Duke Bluebeard's Castle was never one for the squeamish, but English National Opera's production tips Bela Bartok's masterpiece into an abyss of atrocity. Originally staged during the First World War, it retells the fable of a Transylvanian count who keeps his wives in a dungeon as a Freudian parable of female sexual curiosity and impotent male vengeance. With only two singers on stage, the orchestra gets many of the best lines and an hour can pass very quickly in a live concert … [Read more...]

A death in Haydn Year

H C Robbins Landon - who did for Haydn what Alexander Wheelock Thayer, a fellow-American, once did for Beethoven - has died at his home in France, aged 83. A jovial fellow who liked to frolic naked in his pool with research assistants and guests (or so he told the press), Robbie got on the Haydn trail in Austria as an occupying US soldier and spent the rest of his life digging out manuscripts from disused monasteries and seeing them through to performance at the Musikverireinsaal and … [Read more...]

A Serious Man? You gotta be joking…

Grounded in Detroit on a Spirit aircraft with a cockpit problem, I got chatting to my very close row-mates, an academic humanist lawyer and an Orthodox rabbi. Both had the same topic uppermost in mind. They had just seen the Coen Brothers' movie A Serious Man and were deeply troubled both by its content and by its critical reception. The film is about a man's midlife crisis in a mainstream Jewish community in the Midwest, set in 1967 when society was on the cusp of change and … [Read more...]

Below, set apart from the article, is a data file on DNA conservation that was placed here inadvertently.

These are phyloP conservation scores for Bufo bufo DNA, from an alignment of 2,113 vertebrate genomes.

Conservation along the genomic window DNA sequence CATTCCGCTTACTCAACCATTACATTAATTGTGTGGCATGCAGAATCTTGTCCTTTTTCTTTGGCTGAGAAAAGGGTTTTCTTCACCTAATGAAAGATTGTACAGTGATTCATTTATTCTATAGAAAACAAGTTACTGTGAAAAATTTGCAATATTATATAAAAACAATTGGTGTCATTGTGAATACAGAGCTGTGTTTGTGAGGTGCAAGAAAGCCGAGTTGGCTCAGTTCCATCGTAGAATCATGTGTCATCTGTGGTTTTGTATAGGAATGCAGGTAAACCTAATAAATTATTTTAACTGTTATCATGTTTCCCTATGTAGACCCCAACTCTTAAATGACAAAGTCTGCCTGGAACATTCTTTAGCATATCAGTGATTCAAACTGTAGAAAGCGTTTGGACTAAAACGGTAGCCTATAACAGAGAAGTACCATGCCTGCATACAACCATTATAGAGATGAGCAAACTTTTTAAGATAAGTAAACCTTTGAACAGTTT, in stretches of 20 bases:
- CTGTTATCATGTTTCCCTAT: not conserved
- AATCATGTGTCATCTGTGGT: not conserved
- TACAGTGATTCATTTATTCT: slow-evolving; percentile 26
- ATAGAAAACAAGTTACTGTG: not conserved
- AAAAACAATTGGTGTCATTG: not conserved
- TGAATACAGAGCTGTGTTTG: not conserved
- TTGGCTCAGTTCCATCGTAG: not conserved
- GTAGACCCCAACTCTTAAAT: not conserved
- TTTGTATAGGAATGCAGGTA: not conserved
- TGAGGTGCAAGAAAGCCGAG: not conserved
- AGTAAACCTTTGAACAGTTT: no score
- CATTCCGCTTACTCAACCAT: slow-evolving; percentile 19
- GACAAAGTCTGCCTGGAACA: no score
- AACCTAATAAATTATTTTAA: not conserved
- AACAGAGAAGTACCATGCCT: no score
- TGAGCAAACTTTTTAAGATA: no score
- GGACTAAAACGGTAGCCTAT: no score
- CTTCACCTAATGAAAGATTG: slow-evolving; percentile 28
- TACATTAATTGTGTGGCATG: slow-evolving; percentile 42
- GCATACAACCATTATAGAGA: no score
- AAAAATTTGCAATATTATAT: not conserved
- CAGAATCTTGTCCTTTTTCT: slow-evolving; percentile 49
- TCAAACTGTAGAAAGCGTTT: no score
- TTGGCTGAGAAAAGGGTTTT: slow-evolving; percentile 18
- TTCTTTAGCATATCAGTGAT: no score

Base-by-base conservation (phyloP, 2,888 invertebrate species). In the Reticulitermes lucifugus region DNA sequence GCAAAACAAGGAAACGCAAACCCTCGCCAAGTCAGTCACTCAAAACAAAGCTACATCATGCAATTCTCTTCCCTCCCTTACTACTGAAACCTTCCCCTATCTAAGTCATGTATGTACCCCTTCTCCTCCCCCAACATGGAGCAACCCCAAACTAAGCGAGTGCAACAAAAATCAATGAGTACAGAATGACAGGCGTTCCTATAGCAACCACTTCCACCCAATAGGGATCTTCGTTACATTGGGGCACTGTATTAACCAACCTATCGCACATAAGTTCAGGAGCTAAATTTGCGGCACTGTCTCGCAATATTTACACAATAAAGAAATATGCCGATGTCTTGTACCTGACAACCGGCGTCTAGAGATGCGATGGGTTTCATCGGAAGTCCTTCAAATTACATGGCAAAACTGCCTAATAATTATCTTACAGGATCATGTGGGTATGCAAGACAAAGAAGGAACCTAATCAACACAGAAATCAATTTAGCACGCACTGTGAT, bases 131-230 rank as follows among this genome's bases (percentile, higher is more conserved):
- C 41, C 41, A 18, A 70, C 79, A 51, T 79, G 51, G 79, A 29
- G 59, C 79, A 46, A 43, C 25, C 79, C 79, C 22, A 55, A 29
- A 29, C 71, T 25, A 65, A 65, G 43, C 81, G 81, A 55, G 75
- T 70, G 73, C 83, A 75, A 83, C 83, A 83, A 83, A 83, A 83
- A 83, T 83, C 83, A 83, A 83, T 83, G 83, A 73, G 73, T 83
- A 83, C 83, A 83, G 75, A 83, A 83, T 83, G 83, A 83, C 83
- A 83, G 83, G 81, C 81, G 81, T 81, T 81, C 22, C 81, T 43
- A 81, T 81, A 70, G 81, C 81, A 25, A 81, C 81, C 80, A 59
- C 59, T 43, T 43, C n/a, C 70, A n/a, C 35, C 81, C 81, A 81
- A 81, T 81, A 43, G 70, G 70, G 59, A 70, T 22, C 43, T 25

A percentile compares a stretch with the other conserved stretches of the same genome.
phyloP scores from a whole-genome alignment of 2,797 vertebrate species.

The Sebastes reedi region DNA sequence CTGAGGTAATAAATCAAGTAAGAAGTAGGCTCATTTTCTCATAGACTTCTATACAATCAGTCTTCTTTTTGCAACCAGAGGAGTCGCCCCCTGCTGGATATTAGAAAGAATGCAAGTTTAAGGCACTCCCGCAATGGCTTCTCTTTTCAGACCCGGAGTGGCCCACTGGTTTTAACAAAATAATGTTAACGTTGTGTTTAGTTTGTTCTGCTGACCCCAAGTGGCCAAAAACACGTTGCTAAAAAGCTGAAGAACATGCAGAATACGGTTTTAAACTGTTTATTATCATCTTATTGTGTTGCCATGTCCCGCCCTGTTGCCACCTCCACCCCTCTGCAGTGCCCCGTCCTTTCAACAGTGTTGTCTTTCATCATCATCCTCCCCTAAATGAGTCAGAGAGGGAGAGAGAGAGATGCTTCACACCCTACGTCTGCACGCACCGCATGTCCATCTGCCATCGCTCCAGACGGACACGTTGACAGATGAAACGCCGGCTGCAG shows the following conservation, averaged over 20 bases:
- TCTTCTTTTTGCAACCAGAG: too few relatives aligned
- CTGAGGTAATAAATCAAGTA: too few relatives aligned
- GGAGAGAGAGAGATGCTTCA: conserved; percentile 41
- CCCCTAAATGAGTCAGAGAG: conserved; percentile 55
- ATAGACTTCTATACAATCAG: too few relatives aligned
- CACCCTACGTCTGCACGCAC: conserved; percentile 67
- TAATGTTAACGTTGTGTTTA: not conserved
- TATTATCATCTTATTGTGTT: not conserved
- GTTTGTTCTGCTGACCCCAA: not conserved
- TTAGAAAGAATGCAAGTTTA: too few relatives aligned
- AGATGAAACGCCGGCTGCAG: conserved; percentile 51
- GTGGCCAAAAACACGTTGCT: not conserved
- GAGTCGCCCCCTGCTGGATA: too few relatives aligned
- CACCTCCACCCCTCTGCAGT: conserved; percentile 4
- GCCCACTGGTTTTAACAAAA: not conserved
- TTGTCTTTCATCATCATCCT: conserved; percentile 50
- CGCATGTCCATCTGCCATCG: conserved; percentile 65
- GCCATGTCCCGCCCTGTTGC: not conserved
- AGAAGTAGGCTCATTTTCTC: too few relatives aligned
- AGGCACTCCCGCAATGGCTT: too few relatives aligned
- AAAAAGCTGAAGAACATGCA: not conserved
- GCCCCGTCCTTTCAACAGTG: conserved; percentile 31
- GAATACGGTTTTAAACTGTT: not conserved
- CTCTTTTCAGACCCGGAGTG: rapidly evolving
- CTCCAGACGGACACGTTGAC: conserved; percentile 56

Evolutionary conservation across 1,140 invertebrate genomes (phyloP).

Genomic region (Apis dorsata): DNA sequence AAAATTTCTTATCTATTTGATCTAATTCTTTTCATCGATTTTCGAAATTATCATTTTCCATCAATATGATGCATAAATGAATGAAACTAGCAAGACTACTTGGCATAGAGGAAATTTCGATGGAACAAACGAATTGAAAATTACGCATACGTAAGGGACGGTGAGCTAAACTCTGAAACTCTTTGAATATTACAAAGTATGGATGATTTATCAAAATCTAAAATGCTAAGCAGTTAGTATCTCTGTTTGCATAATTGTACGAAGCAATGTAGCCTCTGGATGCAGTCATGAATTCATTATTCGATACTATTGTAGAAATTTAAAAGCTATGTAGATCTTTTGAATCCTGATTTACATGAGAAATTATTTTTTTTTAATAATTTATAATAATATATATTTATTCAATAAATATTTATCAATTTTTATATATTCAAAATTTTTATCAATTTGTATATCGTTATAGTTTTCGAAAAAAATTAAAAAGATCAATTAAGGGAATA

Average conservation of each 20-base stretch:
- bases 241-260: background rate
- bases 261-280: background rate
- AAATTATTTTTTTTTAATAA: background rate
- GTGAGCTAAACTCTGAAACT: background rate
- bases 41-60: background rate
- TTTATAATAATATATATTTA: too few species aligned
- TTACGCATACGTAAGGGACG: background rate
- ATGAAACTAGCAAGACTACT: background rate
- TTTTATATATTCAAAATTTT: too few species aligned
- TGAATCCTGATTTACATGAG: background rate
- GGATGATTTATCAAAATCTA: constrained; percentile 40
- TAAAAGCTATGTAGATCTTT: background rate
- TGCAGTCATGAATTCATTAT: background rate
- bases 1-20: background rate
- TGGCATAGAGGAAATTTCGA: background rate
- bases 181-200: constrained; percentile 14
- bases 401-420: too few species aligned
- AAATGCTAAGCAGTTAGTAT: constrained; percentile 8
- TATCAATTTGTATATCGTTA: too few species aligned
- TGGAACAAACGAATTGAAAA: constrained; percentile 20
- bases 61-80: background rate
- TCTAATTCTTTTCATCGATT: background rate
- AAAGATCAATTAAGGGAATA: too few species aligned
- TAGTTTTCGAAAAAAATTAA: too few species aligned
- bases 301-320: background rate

Last Composer Standing – the retro edition

As debate continues in several languages over who will still be heard 50 years from now, several readers have asked how accurate our forecasting can be. Well, let's go back to 1959 and ask which living composers, in the view of listeners at that time, would be likely to endure. Shostakovich, for sure - he was the flagship musician of the Soviet Union, and everyone thought the USSR was forever. Stravinsky had just produced Threni. Britten was receiving more opera stagings than … [Read more...]

Unsung premiere

Simon Mawer's reflective novel The Glass Room, shortlisted for the Man Booker prize and one of my reads of the year, digresses midway into a sub-story about a shortlived composer. Vitezlava Kapralova, born in 1915 in Janacek's town, Brno, was a star pupil of the conductor Vaclav Talich and, in Paris, of the composer Bohuslav Martinu, whose lover she became (Martinu, though married, had two or three long-term liaisons, but that's another story). In 1937, Kapralova conducted the … [Read more...]

Last composer standing – the results